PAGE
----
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 This is Not a Bull Market: Stocks Are Not Up, and They’re Headed Even Lower

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lyniebell

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Join date : 2009-05-04
Posts : 151
Location : Pittsboro/Silk Hope
Age : 64

PostSubject: This is Not a Bull Market: Stocks Are Not Up, and They’re Headed Even Lower   Thu May 28, 2009 3:47 pm

How do you measure wealth generation?


1) Average annual gains?

2) Gains relative to an underlying index (the S&P 500)?

3) Gains relative to inflation?


Of these three, the last is the only real means of gauging wealth creation or destruction. Commentators have been going bananas over the fact that stocks are up 20%+ since their bottom of 666. No one mentions that this rally may actually be induced by the Federal Reserve pumping trillions of dollars into the financial system.


Similarly, no one mentions that adjusted for inflation, stocks are still WAY down from their peak during the Tech bubble.

http://seekingalpha.com/article/139311-this-is-not-a-bull-market-stocks-are-not-up-and-theyre-headed-even-lower?source=article_sb_popular
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March Mellow



Join date : 2009-04-26
Posts : 209
Location : Char-Meck

PostSubject: Re: This is Not a Bull Market: Stocks Are Not Up, and They’re Headed Even Lower   Fri May 29, 2009 4:18 pm

Ever since the dollar got off of the gold and silver standards it is based on nothing more than the earning ability of taxpayers. Taxpayers lose jobs, industries leave the country, and cheap legal and illegal labor has swarmed in here to replace the few that have jobs.
On a side note, Zimbabwe recently printed the $100 trillion note.
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March Mellow



Join date : 2009-04-26
Posts : 209
Location : Char-Meck

PostSubject: Re: This is Not a Bull Market: Stocks Are Not Up, and They’re Headed Even Lower   Fri May 29, 2009 5:12 pm

Just found this:
U.S. Inflation to Approach Zimbabwe Level, Faber Says (Update2)

By Chen Shiyin and Bernard Lo

May 27 (Bloomberg) -- The U.S. economy will enter “hyperinflation” approaching the levels in Zimbabwe because the Federal Reserve will be reluctant to raise interest rates, investor Marc Faber said.

Prices may increase at rates “close to” Zimbabwe’s gains, Faber said in an interview with Bloomberg Television in Hong Kong. Zimbabwe’s inflation rate reached 231 million percent in July, the last annual rate published by the statistics office.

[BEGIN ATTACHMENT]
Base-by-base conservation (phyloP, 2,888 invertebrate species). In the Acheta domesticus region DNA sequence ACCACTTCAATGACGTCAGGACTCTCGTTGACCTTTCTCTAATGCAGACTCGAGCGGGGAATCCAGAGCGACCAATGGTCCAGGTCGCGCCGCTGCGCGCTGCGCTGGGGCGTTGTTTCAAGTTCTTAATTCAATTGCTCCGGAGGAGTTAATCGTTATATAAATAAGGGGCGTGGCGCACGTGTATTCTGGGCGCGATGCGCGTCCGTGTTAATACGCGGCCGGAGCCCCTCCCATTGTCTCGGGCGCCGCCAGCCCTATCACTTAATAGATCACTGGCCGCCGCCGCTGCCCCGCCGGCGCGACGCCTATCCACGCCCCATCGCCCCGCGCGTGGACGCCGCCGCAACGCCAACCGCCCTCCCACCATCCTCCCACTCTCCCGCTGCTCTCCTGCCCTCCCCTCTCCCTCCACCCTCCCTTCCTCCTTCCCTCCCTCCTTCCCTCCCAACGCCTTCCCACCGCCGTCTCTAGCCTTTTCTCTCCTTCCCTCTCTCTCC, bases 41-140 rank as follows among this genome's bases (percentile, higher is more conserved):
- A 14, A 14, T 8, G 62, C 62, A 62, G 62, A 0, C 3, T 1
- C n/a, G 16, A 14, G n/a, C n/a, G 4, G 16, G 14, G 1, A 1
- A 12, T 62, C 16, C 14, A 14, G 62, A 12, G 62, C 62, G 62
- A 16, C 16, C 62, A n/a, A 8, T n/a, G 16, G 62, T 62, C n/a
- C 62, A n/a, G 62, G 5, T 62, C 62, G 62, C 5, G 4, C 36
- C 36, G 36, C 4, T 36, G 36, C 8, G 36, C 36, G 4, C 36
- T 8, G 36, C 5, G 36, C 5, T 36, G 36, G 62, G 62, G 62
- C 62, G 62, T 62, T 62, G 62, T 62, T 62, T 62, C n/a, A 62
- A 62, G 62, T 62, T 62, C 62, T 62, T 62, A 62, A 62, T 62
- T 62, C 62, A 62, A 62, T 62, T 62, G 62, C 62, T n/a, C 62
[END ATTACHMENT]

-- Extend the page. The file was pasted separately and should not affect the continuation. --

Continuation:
“I am 100 percent sure that the U.S. will go into hyperinflation,” Faber said. “The problem with government debt growing so much is that when the time will come and the Fed should increase interest rates, they will be very reluctant to do so and so inflation will start to accelerate.”

Federal Reserve Bank of Philadelphia President Charles Plosser said on May 21 inflation may rise to 2.5 percent in 2011. That exceeds the central bank officials’ long-run preferred range of 1.7 percent to 2 percent and contrasts with the concerns of some officials and economists that the economic slump may provoke a broad decline in prices.

“There are some concerns of a risk from inflation from all the liquidity injected into the banking system but it’s not an immediate threat right now given all the excess capacity in the U.S. economy,” said David Cohen, head of Asian economic forecasting at Action Economics in Singapore. “I have a little more confidence that the Fed has an exit strategy for draining all the liquidity at the appropriate time.”

Action Economics is predicting inflation of minus 0.4 percent in the U.S. this year, with prices increasing by 1.8 percent and 2 percent in 2010 and 2011, respectively, Cohen said.

Near Zero

The U.S.’s main interest rate may need to stay near zero for several years given the recession’s depth and forecasts that unemployment will reach 9 percent or higher, Glenn Rudebusch, associate director of research at the Federal Reserve Bank of San Francisco, said yesterday.

Members of the rate-setting Federal Open Market Committee have held the federal funds rate, the overnight lending rate between banks, in a range of zero to 0.25 percent since December to revive lending and end the worst recession in 50 years.

The global economy won’t return to the “prosperity” of 2006 and 2007 even as it rebounds from a recession, Faber said.

Equities in the U.S. won’t fall to new lows, helped by increased money supply, he said. Still, global stocks are “rather overbought” and are “not cheap,” Faber added.

Faber still favors Asian stocks relative to U.S. government bonds and said Japanese equities may outperform many other markets over a five-year period. “Of all the regions in the world, Asia is still the most attractive by far,” he said.

Gloom, Doom

Faber, the publisher of the Gloom, Boom & Doom report, said on April 7 stocks could fall as much as 10 percent before resuming gains. The Standard & Poor’s 500 Index has since climbed 9 percent.

Faber, who said he’s adding to his gold investments, advised buying the precious metal at the start of its eight-year rally, when it traded for less than $300 an ounce. The metal topped $1,000 last year and traded at $949.85 an ounce at 12:50 p.m. Hong Kong time. He also told investors to bail out of U.S. stocks a week before the so-called Black Monday crash in 1987, according to his Web site.

To contact the reporter on this story: Chen Shiyin in Singapore at schen37@bloomberg.net; Bernard Lo in Hong Kong at blo2@bloombeg.net

http://bloomberg.com/apps/news?pid=20601087&sid=aIeLg1djbBps&refer=home
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